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I've inherited a site with hundreds of scattered HTML and non-framework PHP files, which I am porting to Ruby on Rails 3.0.

As functionality is added in the Rails app, the corresponding pages are deleted from the document root; but, because there are often links to these in Google or from external sites, simply returning a 404 is not acceptable.

A URL like '/contact.php' should redirect to '/app/contact/', for example.

For the first few cases of this, I created simple stub html files at the old locations, with Meta tags within to perform the redirect. This doesn't scale well, particularly once I start replacing product pages, of which there are thousands.

My preference is to delete the old pages, then have the 404 handler dispatch these to the new Rails app, which will examine the URL using regexes and database lookup to try to figure out what the replacement page is, then issue a 301 redirect to that new page.

In httpd.conf, I placed the directive:

ErrorDocument 404 /app/error/handle404
# /app/error is a rails url.

When I hit "http://localhost/does-not-exist", this causes my ErrorController to be invoked, as expected.

However, within the controller, I cannot find the original path ("/does-not-exist") anywhere in request, request.headers, or ENV - I've been calling likely methods like request.request_uri (which contains /app/error/handle404), and examining request.headers and ENV without finding the expected original path.

The Apache access_log shows only the request for /does-not-exist, indicating that it transparently invoked /app/error/handle404 (without doing a redirect or causing a second request to be made).

How can I get access to the original URL?

Edit: to clarify, here is the sequence of events:

  1. User hits legacy path like http://mysite/foo.php, probably coming from some ancient link from a blog.
  2. ...but foo.php no longer exists!
  3. this is a 404, thus Apache invokes ErrorDocument
  4. directive is "ErrorDocument 404 /railsapp/error/handle404"
  5. Rails routes this to ErrorController action "handle404" - this is working correctly
  6. problem: in ErrorController, request.request.uri, request.headers do not provide any clue as to which URL the user was actually trying to get to, like "/foo.php"; I need to know the original URL to serve up an appropriate replacement page.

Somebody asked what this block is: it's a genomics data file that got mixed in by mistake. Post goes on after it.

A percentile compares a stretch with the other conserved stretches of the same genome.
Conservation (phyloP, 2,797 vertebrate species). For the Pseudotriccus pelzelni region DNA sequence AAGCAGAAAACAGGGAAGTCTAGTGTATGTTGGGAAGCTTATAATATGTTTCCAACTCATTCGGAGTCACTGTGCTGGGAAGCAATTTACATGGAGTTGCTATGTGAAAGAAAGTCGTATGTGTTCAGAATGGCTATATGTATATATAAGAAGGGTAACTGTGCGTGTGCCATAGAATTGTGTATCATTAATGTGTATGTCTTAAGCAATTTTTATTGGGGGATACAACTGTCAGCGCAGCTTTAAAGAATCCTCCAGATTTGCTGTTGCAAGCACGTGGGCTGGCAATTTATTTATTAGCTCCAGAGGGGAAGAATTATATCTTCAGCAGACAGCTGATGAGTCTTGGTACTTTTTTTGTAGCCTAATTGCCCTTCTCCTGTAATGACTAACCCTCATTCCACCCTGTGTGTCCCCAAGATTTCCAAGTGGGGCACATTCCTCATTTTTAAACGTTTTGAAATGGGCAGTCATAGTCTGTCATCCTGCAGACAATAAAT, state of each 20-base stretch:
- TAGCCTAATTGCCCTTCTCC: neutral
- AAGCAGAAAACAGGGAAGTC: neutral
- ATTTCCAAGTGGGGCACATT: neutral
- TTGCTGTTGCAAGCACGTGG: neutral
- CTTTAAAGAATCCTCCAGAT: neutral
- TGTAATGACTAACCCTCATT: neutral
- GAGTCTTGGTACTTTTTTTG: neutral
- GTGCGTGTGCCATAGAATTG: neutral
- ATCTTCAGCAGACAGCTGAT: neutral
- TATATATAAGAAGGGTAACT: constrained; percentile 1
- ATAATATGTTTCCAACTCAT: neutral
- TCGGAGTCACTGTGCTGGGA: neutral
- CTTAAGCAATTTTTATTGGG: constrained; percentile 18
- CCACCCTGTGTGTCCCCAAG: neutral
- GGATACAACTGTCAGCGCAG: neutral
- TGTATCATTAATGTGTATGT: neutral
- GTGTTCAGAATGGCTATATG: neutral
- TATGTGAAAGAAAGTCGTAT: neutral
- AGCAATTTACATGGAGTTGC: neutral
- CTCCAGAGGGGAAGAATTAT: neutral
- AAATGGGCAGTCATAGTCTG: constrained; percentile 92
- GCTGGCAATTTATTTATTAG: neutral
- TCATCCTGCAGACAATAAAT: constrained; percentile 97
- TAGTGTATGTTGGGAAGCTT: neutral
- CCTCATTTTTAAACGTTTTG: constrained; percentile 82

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Your Q is a bit verbose and I don't really get what you are asking. In the rails routes, you may match wildcard routes, but this is not a ruby-on-rails question is it, even though it's tagged as one? – oma May 14 '11 at 20:34
The rails routing is working as expected; but Rails answers only for uris beginning with "/app". Outside that virtual directory is a PHP application, which is being slowly migrated to Rails, one piece at a time. I want the 404 handler to answer for missing PHP files, sending those to Rails via "ErrorDocument 404 /app/error/handle404". This works - except that when the ErrorController action handle404 actually runs, it is unable to see what the original URL was, and therefore can't figure out what to do about the missing page. – Matt Hucke May 15 '11 at 3:10
what can the rails app do? Who is responsible for providing the information, php and/or apache? I suggest you rewrite the question and have more code and config, if I am to spend more time on it. – oma May 15 '11 at 14:32
The rails app must examine the original, pre-ErrorDocument URL and then route it appropriately (using regexes, database lookups, etc., to figure out what to do). The problem is that I cannot get access to this URL (something like /does-not-exist.php maybe); the rails app sees only its own post-ErrorDocument URL. – Matt Hucke May 15 '11 at 17:05
up vote 0 down vote accepted

As I couldn't find the original, non-rewritten URL in the Rails request, I ended up doing it in PHP - plain, old-fashioned, non-framework PHP with explicit mysqli_*() calls.

The PHP error handler receives the necessary information in the $_SERVER hash; $_SERVER['REQUEST_URI'] contains the original URI that I needed.

I look this up in a database, and if I find a corresponding entry, issue a 301 redirect to the new location; if there's no entry, I simply display a 404 page to the user.

Simplified (PHP):

$redir = lookupRedirect($url);   # database stuff here
if (! $redir) {
    include ('404.phtml');
} else {
    header("Status: 301");
    header("Location: " . $redir['new_url']);

It's an ugly kluge, but I just couldn't find a way to make the Rails app aware of the error URL.

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